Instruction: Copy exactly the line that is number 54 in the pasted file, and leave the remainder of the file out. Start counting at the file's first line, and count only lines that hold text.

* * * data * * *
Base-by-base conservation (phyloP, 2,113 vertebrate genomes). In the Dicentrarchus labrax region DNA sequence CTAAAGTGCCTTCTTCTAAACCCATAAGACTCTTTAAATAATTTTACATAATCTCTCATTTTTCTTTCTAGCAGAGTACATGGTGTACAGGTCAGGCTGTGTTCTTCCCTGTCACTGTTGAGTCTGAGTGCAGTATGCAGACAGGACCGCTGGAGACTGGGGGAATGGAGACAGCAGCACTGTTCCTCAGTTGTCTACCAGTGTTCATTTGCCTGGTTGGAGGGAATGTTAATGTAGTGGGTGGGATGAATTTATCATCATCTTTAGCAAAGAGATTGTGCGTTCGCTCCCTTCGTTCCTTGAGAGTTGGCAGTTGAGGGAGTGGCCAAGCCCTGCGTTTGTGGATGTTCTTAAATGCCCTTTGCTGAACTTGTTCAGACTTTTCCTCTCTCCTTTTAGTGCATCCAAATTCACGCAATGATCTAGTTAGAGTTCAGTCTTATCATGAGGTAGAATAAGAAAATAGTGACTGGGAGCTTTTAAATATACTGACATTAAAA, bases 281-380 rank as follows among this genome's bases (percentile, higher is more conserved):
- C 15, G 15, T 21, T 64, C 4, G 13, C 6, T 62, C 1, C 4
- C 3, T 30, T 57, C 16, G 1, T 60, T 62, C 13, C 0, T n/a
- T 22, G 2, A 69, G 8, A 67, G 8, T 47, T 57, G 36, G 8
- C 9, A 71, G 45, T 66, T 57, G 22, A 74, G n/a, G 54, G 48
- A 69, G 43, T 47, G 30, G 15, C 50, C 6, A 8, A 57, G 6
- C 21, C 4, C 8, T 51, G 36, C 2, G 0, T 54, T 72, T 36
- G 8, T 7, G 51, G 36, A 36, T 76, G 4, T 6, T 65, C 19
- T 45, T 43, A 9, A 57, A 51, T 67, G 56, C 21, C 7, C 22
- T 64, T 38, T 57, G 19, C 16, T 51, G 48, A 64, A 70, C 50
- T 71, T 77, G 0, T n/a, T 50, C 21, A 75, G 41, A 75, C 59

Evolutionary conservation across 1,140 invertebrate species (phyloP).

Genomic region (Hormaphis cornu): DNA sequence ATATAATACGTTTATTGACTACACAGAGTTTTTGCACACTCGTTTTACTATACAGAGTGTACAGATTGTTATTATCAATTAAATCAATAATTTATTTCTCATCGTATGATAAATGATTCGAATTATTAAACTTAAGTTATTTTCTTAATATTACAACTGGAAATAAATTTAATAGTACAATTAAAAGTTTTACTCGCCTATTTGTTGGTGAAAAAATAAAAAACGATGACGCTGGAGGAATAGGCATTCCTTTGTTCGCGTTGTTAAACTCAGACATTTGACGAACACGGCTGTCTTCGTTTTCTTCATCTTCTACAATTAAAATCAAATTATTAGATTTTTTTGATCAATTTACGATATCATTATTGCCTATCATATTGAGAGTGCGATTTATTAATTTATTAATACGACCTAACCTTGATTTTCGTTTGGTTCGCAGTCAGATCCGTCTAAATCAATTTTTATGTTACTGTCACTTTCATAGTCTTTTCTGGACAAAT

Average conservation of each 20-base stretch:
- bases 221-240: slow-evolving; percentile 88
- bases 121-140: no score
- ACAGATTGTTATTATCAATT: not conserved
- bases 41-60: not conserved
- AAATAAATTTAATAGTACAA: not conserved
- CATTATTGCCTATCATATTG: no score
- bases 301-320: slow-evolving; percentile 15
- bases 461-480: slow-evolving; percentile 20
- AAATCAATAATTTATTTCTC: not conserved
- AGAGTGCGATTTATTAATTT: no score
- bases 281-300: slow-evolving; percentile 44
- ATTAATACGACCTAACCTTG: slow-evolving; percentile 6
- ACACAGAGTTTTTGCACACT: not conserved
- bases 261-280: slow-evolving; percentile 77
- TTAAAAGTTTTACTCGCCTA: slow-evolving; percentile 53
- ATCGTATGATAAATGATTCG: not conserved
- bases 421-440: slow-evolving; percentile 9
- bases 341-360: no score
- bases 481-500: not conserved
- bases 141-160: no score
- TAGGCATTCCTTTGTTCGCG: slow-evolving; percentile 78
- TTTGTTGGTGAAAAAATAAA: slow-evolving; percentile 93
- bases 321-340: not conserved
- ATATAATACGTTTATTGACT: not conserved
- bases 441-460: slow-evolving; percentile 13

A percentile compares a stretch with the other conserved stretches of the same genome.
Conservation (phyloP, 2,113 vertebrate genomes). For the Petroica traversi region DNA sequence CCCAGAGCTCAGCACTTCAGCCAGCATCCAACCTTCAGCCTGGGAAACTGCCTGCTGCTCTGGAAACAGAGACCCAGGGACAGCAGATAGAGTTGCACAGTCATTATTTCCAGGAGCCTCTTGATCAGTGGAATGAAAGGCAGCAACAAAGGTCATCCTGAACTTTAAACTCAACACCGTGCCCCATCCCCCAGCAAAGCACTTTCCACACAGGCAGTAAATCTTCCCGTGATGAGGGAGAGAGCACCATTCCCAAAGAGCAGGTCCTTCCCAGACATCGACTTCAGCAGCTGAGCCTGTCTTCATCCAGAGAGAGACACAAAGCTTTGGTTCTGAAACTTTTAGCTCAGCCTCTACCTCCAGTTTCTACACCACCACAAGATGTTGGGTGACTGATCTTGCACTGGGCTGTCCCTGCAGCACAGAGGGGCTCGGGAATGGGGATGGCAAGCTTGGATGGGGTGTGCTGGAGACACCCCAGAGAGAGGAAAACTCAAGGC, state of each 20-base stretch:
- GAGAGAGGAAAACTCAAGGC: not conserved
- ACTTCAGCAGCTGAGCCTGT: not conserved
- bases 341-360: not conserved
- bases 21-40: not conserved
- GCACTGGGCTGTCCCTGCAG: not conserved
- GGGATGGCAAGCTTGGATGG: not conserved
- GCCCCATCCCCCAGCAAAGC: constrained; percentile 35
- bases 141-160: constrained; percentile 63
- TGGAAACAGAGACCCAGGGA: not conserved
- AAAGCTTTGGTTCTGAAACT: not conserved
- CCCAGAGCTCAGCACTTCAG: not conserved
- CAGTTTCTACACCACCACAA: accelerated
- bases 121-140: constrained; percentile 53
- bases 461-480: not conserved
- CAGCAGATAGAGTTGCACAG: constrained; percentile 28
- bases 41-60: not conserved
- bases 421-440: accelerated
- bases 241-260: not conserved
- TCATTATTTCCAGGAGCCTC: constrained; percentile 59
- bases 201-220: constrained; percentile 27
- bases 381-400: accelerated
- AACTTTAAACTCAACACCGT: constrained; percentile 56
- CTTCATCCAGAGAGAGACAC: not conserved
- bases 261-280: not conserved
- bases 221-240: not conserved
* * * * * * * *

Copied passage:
- bases 121-140: constrained; percentile 53